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Libya: Is slave trade returning?

It was indeed disturbing when the news broke out recently of migrants being bought and sold into slavery in Libya; a trade since abolished for its repugnance to nature, equity and good conscience. From the abounding reports and investigations, it was alleged from unofficial records that there were as many as 17,000 ‘slaves’ in that destabilised country. Any wonder then that it had led to protests outside several Libyan embassies worldwide including the one at Abuja. A situation that saw the Security Council of the United Nations (UN) releasing a statement expressing ‘a grave concern’ , the African Union calling for an immediate probe into it and the Nigerian Senate ordering a ‘writ of summons’ on the local Libyan ambassador.

The sadder part of the tale though is that unlike their predecessors in the nefarious trade, these new slaves enlist willingly as it were. Mostly made up by people from Sub-Saharan Africa, these migrants, often in the prime of their lives, are mostly beguiled into leaving their countries in search of the proverbial ‘greener pastures’ in Europe. Unable to make the upper echelons of this wave due to paucity of funds, they end up being charged lesser fees to embark on the trip overland; to virtually leapfrog across the Mediterranean to their destination.

Like most of the ‘lucky’ few of them that have lived to recount the tale as vouchsafed, the bargain was often the only roseate part of the story. As it happens always, they end up stranded in the Sahara Desert at the mercy of the many factional warlords bequeathed by the fall of the Ghadaffi regime. Thus does what was supposed to be a one-horse risk transform into a flotilla of them. Rather than that hazardous ferry across the sea, many have ended up slaves detained in dungeons to be sold and resold at random.

On this count, kudos must go to President Muhammadu Buhari who has ‘eaten a hair plucked from his head’ – like they say – that all the Nigerians entrapped in the web must be repatriated. It is on record that ever since more than 3,000 of these unfortunate compatriots of ours have been brought home with their many tales of woes. Indeed the Ministry of Foreign Affairs in conjunction with the International Organisation for Migration (IOM) have been doing a yeo(wo)man’s job and deserve all our commendation. They should, however, never rest on their oars till every one of them is returned, to the glory of God and our heroes past.

Also, it should be ensured that, like they pledged, we are happy that all the returnees are adequately resettled by the National Emergency Management Agency (NEMA) before their relocation to their home states. On this count, we are most gratified that all the bodies set up by the government to curb this malady are up to the task. Rather than joining the chorus blaming the tragedy on the migration policies of the European Union (EU) they are calling things by their names. The recent press conference addressed by the National Agency for the Prohibition of Trafficking in Persons (NAPTIP) calling on our youths to be mindful of the lures of these sugar-mouthed traffickers is easily the better way to curb the menace.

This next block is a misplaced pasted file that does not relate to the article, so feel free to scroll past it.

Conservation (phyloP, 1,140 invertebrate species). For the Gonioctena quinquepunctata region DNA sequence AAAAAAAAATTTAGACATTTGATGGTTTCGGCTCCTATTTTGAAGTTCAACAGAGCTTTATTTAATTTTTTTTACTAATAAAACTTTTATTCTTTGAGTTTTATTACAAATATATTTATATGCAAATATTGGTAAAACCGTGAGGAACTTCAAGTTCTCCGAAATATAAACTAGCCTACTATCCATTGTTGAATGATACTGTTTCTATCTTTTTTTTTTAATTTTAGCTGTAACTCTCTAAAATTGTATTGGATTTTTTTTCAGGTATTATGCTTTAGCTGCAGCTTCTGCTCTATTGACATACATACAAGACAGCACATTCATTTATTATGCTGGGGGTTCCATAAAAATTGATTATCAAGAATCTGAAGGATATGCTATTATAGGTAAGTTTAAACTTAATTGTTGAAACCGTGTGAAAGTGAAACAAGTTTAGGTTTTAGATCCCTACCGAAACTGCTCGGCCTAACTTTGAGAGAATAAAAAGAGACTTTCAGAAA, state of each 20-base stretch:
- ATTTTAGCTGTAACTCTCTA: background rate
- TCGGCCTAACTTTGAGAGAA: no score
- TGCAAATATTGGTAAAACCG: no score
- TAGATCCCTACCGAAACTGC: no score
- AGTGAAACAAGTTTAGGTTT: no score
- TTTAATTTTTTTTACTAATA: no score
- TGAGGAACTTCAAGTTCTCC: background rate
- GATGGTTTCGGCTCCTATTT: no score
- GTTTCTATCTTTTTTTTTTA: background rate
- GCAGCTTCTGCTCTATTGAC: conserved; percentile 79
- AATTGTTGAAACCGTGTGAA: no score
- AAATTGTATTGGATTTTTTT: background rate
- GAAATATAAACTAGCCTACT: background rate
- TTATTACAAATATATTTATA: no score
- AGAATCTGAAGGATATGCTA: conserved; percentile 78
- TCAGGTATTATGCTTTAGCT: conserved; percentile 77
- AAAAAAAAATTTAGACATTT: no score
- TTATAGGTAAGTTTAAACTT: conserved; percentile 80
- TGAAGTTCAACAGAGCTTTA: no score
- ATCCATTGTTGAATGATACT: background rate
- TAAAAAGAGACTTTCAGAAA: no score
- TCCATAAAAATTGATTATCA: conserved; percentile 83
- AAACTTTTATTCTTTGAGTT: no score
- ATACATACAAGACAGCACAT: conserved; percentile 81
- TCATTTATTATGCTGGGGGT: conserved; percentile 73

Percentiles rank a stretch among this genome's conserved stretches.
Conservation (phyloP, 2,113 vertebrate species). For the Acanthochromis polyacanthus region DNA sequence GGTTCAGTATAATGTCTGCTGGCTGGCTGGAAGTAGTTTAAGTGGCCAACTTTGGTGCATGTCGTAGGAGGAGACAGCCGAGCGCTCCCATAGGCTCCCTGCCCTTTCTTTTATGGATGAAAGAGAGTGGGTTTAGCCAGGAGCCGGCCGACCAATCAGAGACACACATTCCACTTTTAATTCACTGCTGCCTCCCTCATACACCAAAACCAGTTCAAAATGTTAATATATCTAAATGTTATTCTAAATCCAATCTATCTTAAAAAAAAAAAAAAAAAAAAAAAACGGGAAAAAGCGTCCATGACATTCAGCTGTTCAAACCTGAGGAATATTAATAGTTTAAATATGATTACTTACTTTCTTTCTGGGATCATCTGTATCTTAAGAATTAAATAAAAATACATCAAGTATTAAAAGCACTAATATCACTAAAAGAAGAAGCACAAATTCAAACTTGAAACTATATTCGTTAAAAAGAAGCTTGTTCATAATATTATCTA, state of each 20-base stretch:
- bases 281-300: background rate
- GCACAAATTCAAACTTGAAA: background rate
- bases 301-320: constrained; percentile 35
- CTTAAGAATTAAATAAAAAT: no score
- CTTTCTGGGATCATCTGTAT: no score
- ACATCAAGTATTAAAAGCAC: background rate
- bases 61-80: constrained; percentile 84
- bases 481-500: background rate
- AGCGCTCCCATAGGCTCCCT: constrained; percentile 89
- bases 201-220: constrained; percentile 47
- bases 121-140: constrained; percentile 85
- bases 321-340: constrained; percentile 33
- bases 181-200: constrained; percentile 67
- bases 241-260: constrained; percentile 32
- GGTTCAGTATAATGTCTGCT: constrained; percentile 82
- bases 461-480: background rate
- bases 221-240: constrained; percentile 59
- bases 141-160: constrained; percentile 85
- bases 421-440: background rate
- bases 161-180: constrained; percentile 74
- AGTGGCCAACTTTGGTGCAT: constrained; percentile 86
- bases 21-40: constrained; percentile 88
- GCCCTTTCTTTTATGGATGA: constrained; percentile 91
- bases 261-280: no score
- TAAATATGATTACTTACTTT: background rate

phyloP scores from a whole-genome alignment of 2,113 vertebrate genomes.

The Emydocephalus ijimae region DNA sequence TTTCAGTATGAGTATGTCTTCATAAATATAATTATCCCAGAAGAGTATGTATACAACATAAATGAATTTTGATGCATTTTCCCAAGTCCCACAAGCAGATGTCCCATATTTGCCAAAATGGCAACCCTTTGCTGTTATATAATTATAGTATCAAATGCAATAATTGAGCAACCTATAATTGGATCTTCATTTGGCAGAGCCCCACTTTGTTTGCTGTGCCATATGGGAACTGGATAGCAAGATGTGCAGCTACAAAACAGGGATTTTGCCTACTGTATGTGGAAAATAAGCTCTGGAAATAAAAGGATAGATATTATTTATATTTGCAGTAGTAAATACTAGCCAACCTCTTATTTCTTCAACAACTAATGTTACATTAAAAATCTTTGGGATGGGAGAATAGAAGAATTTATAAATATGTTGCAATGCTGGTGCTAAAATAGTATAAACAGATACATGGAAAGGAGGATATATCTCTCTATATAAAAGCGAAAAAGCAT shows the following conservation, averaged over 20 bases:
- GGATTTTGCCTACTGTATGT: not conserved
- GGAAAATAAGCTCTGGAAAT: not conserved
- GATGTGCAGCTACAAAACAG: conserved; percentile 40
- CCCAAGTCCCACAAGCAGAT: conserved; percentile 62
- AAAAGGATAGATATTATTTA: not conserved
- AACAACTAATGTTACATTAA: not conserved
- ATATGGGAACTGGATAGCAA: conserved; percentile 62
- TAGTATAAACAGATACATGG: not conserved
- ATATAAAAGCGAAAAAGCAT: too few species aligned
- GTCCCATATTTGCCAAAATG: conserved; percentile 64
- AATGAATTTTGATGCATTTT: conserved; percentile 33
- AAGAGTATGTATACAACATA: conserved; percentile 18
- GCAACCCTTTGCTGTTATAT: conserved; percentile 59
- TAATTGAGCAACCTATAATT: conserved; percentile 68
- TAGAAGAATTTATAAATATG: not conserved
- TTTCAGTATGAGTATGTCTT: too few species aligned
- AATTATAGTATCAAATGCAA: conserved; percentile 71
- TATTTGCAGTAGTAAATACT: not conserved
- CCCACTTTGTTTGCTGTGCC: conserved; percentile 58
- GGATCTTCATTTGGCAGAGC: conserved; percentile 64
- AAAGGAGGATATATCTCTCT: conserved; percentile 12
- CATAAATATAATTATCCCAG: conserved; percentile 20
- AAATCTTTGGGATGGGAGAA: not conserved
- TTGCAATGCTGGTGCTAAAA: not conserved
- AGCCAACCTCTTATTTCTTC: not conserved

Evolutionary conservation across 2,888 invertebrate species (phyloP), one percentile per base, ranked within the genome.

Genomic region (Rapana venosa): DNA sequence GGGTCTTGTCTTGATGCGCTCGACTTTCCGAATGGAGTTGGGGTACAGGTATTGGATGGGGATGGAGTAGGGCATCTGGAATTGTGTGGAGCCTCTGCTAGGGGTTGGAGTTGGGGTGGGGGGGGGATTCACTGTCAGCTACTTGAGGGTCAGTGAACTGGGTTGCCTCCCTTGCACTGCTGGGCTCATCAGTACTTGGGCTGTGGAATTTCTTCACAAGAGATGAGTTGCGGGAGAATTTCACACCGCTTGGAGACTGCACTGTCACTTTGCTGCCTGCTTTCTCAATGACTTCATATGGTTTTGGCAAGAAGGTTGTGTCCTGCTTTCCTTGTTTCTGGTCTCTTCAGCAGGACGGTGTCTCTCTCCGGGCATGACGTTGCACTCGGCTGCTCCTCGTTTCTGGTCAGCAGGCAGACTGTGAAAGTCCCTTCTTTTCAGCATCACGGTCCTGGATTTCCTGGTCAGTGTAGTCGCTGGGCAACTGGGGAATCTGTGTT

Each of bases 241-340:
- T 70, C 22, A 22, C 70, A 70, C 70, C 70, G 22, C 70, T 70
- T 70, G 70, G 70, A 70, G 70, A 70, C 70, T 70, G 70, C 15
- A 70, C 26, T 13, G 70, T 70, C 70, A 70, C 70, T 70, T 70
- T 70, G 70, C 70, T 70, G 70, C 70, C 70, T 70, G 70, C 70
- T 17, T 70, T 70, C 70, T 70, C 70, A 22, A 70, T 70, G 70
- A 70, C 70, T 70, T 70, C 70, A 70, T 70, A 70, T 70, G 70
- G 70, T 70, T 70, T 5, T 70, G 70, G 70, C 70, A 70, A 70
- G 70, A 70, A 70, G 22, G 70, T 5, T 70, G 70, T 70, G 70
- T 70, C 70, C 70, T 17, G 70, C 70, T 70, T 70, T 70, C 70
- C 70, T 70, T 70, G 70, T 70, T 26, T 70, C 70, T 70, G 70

Waiting till one has made the horrendous trip and learnt the hard way can only be counterproductive, to say the least. We hereby call on the non-governmental organisations (NGOs) involved to borrow their leaf. The target should be to lay emphases on the education of the yet inchoate minds of these would-be migrants. They should be sensitised to rather stay home than risk from enslavement to death on the highway of a pipedream like the 26 teenage girls who recently perished off the coast of an Italian island.

All said and done, the government should also double its ongoing efforts at getting at the root of the abnormality. Like opined by the UN Secretary General, the root cause of the problem remains poverty. Although our economy is marginally out of recession, more oil needs to be put in its gear to get it up to speed with on-ground realities. The tailors of our economic cloth should be in the know that an urgent need to balance the gap between the statistical readings of our economic indices with that of our streets subsists.

We at THIS NIGERIA humbly urge that now, more than ever before, is the time to endeavour to reach those double-digit growth indices so well enunciated in the Economic Recovery and Growth Plan (ERGP) of the government. Only then will the many of us forever tempted by the need to leave these shores in search of greener pastures abroad see no need for the purposeless adventure. Most pertinently too as the grass indeed only appears greener from a distance as testified by the many that have taken the plunge and survived to recount their ordea

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